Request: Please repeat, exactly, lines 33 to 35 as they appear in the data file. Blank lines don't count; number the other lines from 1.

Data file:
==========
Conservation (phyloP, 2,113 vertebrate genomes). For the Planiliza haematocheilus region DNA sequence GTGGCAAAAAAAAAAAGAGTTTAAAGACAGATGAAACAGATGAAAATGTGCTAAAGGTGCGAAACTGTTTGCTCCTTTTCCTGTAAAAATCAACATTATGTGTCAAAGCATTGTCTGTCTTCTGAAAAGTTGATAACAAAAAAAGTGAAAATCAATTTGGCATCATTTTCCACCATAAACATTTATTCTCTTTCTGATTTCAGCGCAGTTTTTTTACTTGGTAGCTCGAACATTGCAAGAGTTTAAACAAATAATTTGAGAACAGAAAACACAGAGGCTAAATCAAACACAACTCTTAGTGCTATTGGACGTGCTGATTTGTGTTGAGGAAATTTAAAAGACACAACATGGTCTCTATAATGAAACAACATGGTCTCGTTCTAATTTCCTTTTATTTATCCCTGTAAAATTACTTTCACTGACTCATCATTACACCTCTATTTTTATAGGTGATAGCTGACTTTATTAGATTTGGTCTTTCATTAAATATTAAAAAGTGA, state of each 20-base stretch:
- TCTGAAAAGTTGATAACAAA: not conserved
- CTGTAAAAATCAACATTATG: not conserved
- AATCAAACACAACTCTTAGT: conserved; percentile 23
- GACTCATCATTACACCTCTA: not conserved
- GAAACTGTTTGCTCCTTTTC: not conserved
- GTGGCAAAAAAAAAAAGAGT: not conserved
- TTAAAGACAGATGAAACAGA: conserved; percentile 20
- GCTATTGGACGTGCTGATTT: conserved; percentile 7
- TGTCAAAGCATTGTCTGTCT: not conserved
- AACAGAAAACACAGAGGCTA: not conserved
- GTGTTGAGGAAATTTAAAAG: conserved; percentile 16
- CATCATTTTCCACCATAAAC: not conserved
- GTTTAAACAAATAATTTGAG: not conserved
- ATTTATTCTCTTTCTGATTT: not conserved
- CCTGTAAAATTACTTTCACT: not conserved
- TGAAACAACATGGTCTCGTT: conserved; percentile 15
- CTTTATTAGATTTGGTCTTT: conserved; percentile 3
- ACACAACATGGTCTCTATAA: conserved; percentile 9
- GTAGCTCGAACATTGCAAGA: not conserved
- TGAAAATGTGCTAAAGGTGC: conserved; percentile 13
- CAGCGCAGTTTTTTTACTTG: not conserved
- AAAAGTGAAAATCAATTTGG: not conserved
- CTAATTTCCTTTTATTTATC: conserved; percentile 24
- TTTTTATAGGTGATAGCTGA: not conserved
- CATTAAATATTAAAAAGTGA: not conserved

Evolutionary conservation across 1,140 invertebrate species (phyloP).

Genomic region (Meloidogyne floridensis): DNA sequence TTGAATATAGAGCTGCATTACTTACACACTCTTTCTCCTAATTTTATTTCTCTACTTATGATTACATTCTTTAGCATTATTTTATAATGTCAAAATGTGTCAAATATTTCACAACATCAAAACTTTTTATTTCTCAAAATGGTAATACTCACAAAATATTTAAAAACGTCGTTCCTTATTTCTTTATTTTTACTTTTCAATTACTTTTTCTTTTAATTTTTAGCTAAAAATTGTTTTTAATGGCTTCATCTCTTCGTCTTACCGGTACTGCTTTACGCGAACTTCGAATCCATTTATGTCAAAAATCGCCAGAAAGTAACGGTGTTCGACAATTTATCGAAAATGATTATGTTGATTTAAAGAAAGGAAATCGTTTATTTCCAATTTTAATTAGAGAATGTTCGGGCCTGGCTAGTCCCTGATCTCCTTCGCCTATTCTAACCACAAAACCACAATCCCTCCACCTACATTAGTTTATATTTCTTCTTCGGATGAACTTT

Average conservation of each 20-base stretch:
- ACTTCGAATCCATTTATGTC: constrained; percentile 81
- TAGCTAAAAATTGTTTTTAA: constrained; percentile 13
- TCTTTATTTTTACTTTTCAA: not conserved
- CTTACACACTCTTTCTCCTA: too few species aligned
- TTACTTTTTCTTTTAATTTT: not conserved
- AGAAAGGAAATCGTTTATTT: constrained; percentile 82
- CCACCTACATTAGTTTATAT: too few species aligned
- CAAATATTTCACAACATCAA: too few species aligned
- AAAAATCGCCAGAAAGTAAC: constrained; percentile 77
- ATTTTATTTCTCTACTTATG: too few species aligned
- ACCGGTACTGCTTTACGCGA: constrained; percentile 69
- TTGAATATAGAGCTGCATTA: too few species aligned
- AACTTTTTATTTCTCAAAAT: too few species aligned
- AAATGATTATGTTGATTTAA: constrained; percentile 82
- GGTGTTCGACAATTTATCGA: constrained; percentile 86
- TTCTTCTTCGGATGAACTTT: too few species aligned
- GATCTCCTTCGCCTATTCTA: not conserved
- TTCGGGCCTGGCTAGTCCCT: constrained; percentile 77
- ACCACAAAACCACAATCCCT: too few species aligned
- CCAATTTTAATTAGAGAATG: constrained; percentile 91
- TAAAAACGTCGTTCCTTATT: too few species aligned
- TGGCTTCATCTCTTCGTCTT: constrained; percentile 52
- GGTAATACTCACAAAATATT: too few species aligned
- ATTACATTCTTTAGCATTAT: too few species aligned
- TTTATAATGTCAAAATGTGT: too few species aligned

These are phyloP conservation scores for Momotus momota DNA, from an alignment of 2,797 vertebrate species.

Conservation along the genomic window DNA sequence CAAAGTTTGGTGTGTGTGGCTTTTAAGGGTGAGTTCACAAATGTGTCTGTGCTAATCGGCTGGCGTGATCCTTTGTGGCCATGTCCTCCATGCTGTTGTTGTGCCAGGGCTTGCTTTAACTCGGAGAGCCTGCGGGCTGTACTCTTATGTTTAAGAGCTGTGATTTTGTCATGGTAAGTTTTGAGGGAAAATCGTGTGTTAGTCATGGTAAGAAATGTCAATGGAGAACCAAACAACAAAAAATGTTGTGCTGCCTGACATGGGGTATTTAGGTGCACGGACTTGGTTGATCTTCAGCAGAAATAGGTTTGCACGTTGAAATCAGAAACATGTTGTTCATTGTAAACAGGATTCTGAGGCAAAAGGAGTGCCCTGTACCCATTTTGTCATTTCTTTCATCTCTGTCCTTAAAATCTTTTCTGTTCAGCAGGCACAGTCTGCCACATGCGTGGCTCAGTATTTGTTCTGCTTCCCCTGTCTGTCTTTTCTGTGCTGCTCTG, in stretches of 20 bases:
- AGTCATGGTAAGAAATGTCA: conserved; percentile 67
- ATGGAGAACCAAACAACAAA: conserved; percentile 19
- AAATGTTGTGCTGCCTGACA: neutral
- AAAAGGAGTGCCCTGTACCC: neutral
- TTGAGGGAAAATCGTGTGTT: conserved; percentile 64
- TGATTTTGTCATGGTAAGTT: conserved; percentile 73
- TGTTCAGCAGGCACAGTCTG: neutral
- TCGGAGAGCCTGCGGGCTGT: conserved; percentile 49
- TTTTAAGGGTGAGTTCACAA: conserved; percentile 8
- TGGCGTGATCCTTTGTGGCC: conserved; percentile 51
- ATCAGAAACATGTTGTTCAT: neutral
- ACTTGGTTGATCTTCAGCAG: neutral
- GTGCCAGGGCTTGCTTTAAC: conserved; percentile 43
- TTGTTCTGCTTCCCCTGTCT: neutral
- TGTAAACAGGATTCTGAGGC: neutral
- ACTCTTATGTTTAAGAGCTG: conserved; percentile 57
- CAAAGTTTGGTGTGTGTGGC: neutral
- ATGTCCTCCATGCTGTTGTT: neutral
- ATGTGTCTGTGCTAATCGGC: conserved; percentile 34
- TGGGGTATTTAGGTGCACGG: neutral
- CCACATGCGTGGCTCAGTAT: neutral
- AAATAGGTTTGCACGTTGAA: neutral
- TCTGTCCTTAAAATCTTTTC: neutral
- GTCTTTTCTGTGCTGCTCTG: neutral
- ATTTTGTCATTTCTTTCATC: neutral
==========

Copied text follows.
- CTTACACACTCTTTCTCCTA: too few species aligned
- TTACTTTTTCTTTTAATTTT: not conserved
- AGAAAGGAAATCGTTTATTT: constrained; percentile 82